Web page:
A Scots health informatics company has signed a ten-year deal with Great Ormond Street Hospital (GOSH) that will boost the renowned London establishment’s research capabilities.
Aridhia, which is based in Edinburgh and Glasgow’s Queen Elizabeth University Hospital, said that under the agreement, one of its most significant to date, it will deliver research and innovation as part of the hospital trust’s digital transformation.
It is an honour to support such extraordinary researchersChris Roche
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It comes as GOSH looks to become a research hospital rather than a hospital that does research.
The company’s chief executive, Chris Roche, said GOSH is “world-renowned and it is an honour to be given the opportunity to support such extraordinary researchers delivering ground-breaking research across multiple clinical domains”.
Aridhia will provide a specific edition of its cloud-based data analysis platform, known as AnalytiXagility, that will be used to enhance the way GOSH manages its research projects. The service will also be integrated with the trust’s new electronic patient record system.
AnalytiXagility is also part of a “game-changing” £64 million European research collaboration aiming to build a means of efficiently testing treatments to prevent Alzheimer’s disease, and aims to improve how researchers access and analyse data in a secure and reproducible way.
It will let research teams “rapidly access and extract value from a rich source of data in order to accelerate the translation of pioneering research into clinical practice,” Aridhia said.
Roche added: “For [GOSH] to select AnalytiXagility after a rigorous 12-month procurement process is great endorsement of our vision to accelerate clinical research.
“The trust was seeking a secure, scalable research platform that would allow their teams to collaborate on analysis and deliver rapid, auditable and reproducible results.
“AnalytiXagility satisfies these requirements. We are very much looking forward to working with them on this next stage of their research journey.”
Peter Steer, chief executive of GOSH NHS Foundation Trust, said: “We look forward to working with Aridhia to develop an innovative platform which will transform the way we undertake and collaborate on research.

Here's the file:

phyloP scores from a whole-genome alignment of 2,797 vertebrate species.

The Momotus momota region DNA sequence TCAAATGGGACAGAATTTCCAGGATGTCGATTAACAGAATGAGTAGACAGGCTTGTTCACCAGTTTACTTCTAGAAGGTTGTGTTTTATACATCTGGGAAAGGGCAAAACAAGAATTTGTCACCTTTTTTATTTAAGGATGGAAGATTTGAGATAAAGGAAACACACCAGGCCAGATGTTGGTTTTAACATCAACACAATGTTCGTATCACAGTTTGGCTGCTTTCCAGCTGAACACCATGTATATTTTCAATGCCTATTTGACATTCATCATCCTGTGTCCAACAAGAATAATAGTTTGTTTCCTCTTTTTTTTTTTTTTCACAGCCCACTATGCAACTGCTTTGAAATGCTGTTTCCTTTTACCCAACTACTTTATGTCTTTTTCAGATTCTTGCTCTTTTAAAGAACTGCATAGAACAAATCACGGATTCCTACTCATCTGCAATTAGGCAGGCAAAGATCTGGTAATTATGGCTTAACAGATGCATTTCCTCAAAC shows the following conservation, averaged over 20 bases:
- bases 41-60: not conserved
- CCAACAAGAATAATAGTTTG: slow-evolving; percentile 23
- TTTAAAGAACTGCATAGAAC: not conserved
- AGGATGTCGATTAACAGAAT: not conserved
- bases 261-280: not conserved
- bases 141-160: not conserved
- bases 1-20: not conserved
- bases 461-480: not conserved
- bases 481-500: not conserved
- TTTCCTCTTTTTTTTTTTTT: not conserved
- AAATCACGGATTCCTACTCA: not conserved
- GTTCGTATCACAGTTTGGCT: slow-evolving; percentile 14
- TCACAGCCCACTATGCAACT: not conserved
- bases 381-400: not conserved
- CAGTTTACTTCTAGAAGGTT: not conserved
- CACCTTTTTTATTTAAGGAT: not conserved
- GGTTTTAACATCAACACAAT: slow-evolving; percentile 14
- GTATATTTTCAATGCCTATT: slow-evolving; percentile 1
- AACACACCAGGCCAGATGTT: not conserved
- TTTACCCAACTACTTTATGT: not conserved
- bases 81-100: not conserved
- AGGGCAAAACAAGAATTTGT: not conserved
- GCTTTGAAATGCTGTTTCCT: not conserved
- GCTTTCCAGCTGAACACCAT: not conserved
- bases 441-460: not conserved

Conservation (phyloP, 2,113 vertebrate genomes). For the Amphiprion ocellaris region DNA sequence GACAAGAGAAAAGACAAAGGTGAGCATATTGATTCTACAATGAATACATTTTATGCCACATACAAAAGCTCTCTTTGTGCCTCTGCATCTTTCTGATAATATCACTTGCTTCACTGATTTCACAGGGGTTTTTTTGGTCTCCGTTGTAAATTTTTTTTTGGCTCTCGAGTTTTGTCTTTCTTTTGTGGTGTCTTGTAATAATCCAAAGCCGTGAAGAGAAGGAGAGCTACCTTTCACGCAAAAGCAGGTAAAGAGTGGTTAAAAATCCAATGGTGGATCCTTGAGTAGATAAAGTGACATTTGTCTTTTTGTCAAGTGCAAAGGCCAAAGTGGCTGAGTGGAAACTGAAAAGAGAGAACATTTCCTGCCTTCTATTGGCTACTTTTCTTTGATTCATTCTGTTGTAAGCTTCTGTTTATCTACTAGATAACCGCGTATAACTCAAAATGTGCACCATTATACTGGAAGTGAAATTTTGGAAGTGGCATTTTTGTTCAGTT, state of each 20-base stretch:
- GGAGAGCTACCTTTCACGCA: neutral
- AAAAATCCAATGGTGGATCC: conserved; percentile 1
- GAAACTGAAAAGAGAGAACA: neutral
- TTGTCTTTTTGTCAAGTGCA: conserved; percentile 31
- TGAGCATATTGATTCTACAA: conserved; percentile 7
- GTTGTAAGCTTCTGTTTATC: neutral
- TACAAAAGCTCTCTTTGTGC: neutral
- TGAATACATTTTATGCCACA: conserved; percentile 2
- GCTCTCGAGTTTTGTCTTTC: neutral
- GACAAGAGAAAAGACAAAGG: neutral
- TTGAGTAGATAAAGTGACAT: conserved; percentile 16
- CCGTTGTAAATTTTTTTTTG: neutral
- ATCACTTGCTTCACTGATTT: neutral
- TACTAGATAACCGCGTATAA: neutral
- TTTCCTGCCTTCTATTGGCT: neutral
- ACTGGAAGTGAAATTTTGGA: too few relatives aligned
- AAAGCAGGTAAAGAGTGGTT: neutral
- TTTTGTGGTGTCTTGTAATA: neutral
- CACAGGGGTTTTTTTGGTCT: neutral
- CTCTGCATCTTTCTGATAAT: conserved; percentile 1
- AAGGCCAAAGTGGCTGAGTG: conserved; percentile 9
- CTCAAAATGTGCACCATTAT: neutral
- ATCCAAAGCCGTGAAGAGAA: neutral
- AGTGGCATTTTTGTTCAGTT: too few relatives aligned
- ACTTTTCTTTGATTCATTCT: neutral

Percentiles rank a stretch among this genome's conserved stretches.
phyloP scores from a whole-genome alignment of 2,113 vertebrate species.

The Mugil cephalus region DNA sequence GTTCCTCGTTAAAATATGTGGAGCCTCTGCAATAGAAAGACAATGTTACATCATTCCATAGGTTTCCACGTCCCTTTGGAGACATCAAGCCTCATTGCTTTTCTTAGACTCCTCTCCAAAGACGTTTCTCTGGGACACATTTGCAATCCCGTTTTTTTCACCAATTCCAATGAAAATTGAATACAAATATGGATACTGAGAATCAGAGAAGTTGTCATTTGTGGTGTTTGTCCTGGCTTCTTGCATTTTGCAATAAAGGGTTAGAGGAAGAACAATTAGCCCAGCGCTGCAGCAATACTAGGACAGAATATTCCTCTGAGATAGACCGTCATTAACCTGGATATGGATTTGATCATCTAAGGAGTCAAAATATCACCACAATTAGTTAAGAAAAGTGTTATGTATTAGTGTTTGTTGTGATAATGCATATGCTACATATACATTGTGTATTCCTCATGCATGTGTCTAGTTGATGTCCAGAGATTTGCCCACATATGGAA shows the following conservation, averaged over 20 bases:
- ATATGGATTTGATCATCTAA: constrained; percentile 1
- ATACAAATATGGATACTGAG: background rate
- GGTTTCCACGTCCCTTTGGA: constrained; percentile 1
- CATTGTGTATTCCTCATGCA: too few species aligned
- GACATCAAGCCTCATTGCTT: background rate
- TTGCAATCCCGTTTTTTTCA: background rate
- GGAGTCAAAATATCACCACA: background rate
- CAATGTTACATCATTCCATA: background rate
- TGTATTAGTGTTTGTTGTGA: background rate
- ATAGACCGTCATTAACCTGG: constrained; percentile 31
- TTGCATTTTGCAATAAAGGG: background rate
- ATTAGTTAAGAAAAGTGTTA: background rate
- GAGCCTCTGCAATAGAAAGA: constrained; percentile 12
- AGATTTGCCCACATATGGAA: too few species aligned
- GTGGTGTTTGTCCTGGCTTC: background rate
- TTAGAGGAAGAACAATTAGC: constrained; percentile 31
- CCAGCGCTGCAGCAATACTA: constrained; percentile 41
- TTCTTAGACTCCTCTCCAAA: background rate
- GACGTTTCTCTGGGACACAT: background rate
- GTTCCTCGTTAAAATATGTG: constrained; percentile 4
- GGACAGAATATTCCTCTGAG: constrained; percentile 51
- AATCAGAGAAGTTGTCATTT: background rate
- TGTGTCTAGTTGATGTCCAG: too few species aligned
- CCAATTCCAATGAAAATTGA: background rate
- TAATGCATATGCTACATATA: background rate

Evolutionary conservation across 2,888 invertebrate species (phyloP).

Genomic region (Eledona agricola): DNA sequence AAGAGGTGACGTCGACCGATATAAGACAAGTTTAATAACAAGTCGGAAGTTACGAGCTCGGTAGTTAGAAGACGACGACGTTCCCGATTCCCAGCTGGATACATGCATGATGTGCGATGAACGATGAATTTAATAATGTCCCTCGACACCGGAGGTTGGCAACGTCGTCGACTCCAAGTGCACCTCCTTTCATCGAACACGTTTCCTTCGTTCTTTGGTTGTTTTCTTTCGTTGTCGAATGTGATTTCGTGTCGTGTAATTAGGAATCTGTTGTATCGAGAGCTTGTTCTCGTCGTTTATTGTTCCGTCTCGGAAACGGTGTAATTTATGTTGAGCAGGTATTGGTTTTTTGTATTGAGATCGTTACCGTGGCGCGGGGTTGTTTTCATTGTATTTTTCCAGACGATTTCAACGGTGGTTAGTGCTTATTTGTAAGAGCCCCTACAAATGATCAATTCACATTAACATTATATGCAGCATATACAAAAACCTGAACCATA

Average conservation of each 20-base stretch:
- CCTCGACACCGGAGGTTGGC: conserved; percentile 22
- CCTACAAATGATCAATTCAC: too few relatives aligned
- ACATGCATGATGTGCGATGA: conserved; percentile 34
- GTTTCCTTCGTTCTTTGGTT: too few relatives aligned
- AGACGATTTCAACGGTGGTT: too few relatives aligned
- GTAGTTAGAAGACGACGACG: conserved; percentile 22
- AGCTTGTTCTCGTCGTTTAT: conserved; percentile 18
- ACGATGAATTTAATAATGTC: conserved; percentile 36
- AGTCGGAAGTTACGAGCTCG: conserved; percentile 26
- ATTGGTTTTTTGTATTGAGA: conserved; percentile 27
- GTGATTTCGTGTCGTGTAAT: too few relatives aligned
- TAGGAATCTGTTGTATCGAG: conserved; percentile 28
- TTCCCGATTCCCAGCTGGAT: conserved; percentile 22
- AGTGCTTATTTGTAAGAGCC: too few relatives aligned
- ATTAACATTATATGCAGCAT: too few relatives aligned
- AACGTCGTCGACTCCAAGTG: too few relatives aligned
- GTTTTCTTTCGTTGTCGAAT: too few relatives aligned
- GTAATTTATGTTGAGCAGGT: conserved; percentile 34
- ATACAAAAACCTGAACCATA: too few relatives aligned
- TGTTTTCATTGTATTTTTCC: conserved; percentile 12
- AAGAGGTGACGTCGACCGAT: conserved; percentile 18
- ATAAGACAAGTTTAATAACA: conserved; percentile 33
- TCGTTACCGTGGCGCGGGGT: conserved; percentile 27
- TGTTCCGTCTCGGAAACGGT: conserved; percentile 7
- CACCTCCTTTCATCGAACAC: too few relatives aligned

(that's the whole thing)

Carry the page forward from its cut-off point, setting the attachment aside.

“This will allow us to bring more life-saving treatments to children with rare diseases in the UK and worldwide.”
The trust in February said Aridhia had been selected as preferred supplier for the research and innovation platform. “This will drive our ability to translate research into clinical practice to further the development of life-changing treatments and cures,” the trust said at the time.
Aridhia was founded in 2007 and Roche told The Scotsman earlier this year that it had been investing in research and development in its platform, which was built for biomedical research, precision medicine and healthcare communities.
Roche, who joined in 2014, also said he was concentrating on the firm’s growth and maximising efficiency, adding that a key benefit of his role was the chance to have “a profound impact on clinical research at scale”.
• Pharma giant AstraZeneca has struck a $400 million (£309m) deal with Japanese drugs group Takeda Pharmaceutical to create a treatment for Parkinson’s disease.
The FTSE 100 firm, which in the UK has seven sites and about 6,700 staff, said the transaction will see it bring a specific antibody to market, with Phase 1 clinical trials set for later this year. The move comes after the group saw its share price plunge more than 15 per cent last month when a lung cancer drug failed the first round of the “Mystic trial”.
Mene Pangalos, AstraZeneca’s executive vice-president, said: “Today there are no medicines that can slow or halt the degenerative progress of Parkinson’s disease so this remains a large area of unmet medical need.
“Takeda has an excellent track record in neuroscience research… by combining our scientific expertise and sharing the risks and cost of development, we hope to accelerate the advancement of [antibody] Medi1341 as a promising new approach to support the treatment of people with Parkinson’s disease around the world.”
The deal will see both firms shoulder the commercial and development costs of the project, with any revenues being shared equally.
Emiliangelo Ratti, Takeda’s senior vice-president, said Parkinson’s disease “continues to represent a devastating diagnosis and a burdensome challenge for therapeutic discovery. Our collaboration with AstraZeneca is a sophisticated one… with the aim of improving the lives of patients.”
In July, AstraZeneca said half-year sales had fallen 11 per cent to $10.5 billion after losing patents on profitable drugs.